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STRENGTHENING AND ALIGNING MUSCLESTO PREVENT INJURY

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by Chris Childs

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No one is immune to injury, not even an athlete. Unless you’ve been an avid gym rat or naturally have a body that’s both strong and flexible, you and members of your family may be suffering from muscle imbalances without even knowing it. Consider this scenario. Ted, a hard-working father, spends hours each day sitting at his desk and commuting back and forth to Manhattan. Each year he and his family go on a one-week vacation to Naples, Florida. While Ted packs the car for the long drive, pain develops in one of his legs. Despite the pain, he continues full steam ahead, loading his car, then driving 21 hours straight. When the family reaches its destination, Ted realizes that his leg pain is worse, but figures a good night’s sleep and two aspirin will fix the problem. The next morning, though, Ted has trouble getting out of bed. For the entire vacation and almost a month afterwards, he has continuous pain and develops a walk that is reminiscent of a 90-year-old man. Ted could have prevented his troubles by preparing for the vacation with some stretching and resistance training. He suffered from muscle imbalances which, when his routine changed, pulled his pelvis out of alignment and brought on sciatica (pain along the large sciatic nerve that runs from the lower back down through the buttocks and along the back of each leg). While a relatively common form of back pain, sciatica and other muscle imbalances can have a detrimental effect on the nervous system’s ability to communicate effectively with muscles of the body. So how do you identify muscle imbalances? Since poor posture, repetitive motion and a lack of daily movement all contribute to muscle imbalance, you must first ask yourself a few questions. Do you do a lot of standing on hard surfaces with uncomfortable shoes? Do you sit for long periods of time? Do you lift and carry heavy items? Excessive sitting and standing can rob some muscles of strength and leave others too tight. Repeated lifting without activating core muscles can set you up for lower back pain. A good look in the mirror can help you locate muscle imbalances. From the feet up to the head, look for any part of your body that seems pulled forward or backward, inward or outward. Examine your feet and knees, your pelvis, your shoulders, your head. Are any of them angled or uneven? Once you establish which areas are out of alignment, you can begin to correct these muscle imbalances with simple stretching and resistance training as you progressively challenge your muscles through their natural, full range of motion. Frequent stretching throughout the day, no matter what your daily routine, will help lengthen tight muscles. When your muscles are stronger, they’re better able to resist and handle stress from various situations, such as unexpected movement and changing forces, and injury is less likely to occur. Here are few exercises to get you started on correcting muscle imbalances. For each stretch, hold the position for 20 seconds and repeat four to six times a day. Don’t ignore the signals your body sends, however. If an exercise is painful or feels too difficult, then ease into it or, if necessary, consult your specialist.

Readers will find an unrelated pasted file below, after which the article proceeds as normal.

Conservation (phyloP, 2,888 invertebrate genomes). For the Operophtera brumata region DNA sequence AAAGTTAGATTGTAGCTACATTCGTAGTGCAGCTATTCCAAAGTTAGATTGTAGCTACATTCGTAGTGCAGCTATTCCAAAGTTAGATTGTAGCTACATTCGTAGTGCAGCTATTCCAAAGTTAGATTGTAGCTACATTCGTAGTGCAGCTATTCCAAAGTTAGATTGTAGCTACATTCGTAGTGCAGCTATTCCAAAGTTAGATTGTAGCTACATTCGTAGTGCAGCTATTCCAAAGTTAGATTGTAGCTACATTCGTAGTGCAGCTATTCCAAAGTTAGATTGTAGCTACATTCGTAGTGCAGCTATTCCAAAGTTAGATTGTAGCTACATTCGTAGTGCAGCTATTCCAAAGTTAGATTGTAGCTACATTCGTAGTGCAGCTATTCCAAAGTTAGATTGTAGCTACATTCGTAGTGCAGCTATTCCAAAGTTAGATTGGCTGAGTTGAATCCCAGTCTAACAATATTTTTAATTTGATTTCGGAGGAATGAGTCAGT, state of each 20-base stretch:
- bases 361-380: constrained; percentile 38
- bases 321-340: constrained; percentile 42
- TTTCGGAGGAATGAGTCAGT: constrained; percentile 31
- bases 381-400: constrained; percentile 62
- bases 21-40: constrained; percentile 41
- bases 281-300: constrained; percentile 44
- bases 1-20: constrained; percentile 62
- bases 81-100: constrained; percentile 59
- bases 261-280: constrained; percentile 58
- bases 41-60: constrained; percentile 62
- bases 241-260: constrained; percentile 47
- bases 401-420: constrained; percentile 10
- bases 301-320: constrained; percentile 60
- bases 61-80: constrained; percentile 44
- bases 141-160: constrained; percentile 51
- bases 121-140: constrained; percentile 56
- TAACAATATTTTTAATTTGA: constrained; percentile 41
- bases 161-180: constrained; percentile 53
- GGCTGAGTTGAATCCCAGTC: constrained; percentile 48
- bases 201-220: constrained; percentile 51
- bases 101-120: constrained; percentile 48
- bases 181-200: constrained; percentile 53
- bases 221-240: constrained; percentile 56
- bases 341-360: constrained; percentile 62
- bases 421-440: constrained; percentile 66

• To help remedy a tight upper body, stand in a doorway and put your hands at shoulder height on the doorframe. Keep your feet on one side of the doorway and try to lean your upper body into the other side of the doorway.

• To activate your inner core muscle, practice drawing your belly button towards your spine (especially before you lift your children or the laundry basket). A way to really identify this innermost core muscle is to sit on a stability ball. This causes that innermost muscle to activate and wrap around your lower spine like a belt.

• If you spend a majority of your day sitting, periodically stretch your hip flexors (the muscles that attach your lower back to your tailbone). Stand upright next to a table for support and take one step backwards, then dip the leg next to the table down towards the ground. Don’t touch the ground with your kneecap — keep it be an inch or two from the ground.

CHRIS CHILDS is the owner of PulseGym-SuperSlowTM Strength Training in Greenwich, CT. Visit www.PulseGym.com for more stretching and strengthening information.

 


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